Outside the House of Labor

I've been thinking recently about the way that the labor movement sees itself and talks about itself. Labor movement activists often talk about labor as a kind of community, a place where individuals can reach across differences and speak to each other based on a shared connection to their unions and unionism more generally. There are big, well-funded internal publications that the large unions produce which help move this discourse. But there are also independent voices which participate in this discourse. I can think of Labor Notes as an example that I'm most familiar with.

Labor Notes and magazines, blogs, or other publications like it have this particular way of speaking about the labor movement and the changes that it needs to implement that I've always had a lot of trouble connecting with. I like Labor Notes, I think its a useful piece that praises rank-and-file struggles and shows how the bosses and the business unions are strong and powerful but also have weaknesses. It's the kind of publication that shows that working people can have independent publications that highlight our stories of success and explain why and when we fail with a good analysis (usually).

But I've always had trouble connecting with the language that LN and similar publications use to talk about the labor movement. There's a positioning of "inside and against" that I've always been unable to connect with. The discourse often goes "we are the labor movement, we need to do better, we need to get better leadership and democratize our unions, we need to organize the unorganized." I like all the reclaiming of the labor movement narrative, that's a great step I think. Saying that "we," being rank-and-file workers, are the labor movement and that unions are not just the union leaders, is really important. But to me as an IWW organizer, I've never felt part of some community of labor.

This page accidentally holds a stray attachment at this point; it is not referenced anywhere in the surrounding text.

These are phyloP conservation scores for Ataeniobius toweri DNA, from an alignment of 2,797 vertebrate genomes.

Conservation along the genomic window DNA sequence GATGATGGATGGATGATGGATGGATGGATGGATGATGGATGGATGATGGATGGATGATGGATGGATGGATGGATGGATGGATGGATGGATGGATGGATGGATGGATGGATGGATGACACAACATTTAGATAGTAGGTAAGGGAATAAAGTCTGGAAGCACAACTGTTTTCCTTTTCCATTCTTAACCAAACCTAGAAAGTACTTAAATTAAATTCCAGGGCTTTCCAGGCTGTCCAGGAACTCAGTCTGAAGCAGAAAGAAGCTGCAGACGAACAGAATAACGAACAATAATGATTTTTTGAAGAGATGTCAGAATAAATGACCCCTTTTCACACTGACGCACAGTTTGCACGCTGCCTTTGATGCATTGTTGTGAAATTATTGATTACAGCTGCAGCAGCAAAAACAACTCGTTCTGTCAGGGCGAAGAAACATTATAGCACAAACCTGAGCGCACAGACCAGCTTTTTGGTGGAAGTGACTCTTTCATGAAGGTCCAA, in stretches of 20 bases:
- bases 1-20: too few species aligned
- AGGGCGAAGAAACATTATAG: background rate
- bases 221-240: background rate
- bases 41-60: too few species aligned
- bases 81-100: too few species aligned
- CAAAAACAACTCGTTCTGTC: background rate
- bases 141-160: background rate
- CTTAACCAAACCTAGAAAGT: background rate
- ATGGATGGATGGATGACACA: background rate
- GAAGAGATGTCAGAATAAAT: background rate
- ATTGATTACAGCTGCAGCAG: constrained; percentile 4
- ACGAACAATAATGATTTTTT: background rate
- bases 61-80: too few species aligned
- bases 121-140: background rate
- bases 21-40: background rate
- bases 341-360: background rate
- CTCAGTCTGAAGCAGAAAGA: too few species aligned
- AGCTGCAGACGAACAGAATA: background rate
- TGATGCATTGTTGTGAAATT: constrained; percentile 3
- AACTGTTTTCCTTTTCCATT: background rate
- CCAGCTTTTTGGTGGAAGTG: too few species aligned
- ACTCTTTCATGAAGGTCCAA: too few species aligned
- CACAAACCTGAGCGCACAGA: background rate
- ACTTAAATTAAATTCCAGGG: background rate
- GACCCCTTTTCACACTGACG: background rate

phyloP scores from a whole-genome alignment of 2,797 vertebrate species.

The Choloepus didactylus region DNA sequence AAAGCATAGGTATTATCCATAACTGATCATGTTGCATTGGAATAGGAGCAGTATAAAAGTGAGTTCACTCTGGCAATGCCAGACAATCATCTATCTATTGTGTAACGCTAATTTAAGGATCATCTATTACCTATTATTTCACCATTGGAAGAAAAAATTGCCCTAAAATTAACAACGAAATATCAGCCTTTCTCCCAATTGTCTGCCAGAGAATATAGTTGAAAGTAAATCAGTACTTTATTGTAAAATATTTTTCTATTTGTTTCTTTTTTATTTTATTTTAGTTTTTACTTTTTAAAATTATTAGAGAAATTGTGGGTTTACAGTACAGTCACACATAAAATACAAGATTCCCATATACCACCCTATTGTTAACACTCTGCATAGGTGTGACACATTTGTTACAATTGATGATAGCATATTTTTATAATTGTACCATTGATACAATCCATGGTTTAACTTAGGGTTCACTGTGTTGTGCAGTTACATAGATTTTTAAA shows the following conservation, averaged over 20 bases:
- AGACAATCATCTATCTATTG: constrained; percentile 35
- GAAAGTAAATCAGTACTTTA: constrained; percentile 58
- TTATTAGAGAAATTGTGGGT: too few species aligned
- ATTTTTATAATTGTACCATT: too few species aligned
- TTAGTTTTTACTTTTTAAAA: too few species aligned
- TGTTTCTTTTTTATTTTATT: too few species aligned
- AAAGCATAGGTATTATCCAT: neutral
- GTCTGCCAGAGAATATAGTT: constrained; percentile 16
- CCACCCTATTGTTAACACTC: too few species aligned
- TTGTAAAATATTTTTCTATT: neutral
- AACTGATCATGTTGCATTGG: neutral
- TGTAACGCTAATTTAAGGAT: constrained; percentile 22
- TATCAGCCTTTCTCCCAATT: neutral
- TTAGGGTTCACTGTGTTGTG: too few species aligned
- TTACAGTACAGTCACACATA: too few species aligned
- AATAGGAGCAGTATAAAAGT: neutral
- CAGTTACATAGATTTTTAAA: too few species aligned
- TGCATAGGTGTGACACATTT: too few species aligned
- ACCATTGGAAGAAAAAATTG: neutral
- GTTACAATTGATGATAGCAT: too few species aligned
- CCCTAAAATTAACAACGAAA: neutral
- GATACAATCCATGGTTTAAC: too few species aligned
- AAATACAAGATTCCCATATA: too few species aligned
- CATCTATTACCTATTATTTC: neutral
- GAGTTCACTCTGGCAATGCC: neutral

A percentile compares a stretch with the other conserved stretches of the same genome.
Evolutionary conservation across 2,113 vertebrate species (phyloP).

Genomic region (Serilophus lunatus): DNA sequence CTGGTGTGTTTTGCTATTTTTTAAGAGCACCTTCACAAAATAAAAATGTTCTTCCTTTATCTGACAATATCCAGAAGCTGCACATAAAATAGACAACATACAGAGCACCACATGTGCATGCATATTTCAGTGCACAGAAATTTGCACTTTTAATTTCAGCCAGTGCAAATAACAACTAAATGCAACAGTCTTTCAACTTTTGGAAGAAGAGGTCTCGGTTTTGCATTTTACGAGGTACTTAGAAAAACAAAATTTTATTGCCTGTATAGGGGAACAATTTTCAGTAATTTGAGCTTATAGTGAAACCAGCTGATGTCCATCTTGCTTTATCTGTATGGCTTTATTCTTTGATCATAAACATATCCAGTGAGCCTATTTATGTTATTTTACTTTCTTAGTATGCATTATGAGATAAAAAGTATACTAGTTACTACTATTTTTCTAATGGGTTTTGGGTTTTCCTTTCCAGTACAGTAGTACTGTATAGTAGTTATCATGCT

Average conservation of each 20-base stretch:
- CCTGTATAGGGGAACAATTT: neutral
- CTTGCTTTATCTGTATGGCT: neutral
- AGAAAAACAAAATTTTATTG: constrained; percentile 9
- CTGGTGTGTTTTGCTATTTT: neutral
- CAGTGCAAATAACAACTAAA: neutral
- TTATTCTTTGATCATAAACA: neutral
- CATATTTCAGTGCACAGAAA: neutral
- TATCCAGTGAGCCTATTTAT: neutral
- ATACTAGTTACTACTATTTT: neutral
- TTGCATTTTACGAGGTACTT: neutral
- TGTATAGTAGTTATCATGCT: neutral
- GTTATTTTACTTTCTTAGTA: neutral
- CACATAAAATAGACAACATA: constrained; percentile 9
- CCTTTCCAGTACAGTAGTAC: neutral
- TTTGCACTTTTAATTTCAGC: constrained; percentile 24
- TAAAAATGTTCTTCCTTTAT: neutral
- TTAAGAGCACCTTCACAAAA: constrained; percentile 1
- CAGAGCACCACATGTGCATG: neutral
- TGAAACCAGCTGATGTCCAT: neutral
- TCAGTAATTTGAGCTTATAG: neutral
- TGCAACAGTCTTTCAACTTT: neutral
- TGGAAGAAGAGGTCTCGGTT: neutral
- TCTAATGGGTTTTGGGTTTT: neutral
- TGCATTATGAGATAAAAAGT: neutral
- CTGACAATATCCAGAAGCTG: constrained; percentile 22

I think this could be partially because we're a union so influenced by the left but I don't think that's all of it. I think its also because our shops don't have stable contracts that allow us to engage in fights against a bureaucratic leadership. Most of us don't have good union jobs and therefore some allegiance to the successes of the movement and a desire for it to change. We have crappy jobs that we are trying to organize because we need to and believe in a better life for ourselves on a very direct basis. We don't feel the pressures of the capitalists trying to use the unorganized to undermine our higher wages, because we work in the unorganized section of the class and spend all our time trying to organize it.

In short, and I'm not sure if I'm making much sense with this, I feel like there's a disconnect in how we as the IWW articulate our membership in the labor movement. Other unionists are able to engage in a critique of the labor movement by testifying to their presence as part of that movement and therefore their investment in it. I can't do that because I always feel like any time we're in the room with other labor unionists they treat us variously like idiots, children, or opponents to be watched behind crocodile smiles. It's far easier to identify with the left's critique of labor as something that's outside me then the union movement's critique from this perspective. And not because I agree with the left's positioning; I'm a labor organizer goddammit! It's just that through the state of my lived experience and that of my fellow organizers, we often do not have much in common with those unionists who seek to reform their unions and get a better contract. I just want some bread and roses and a revolution.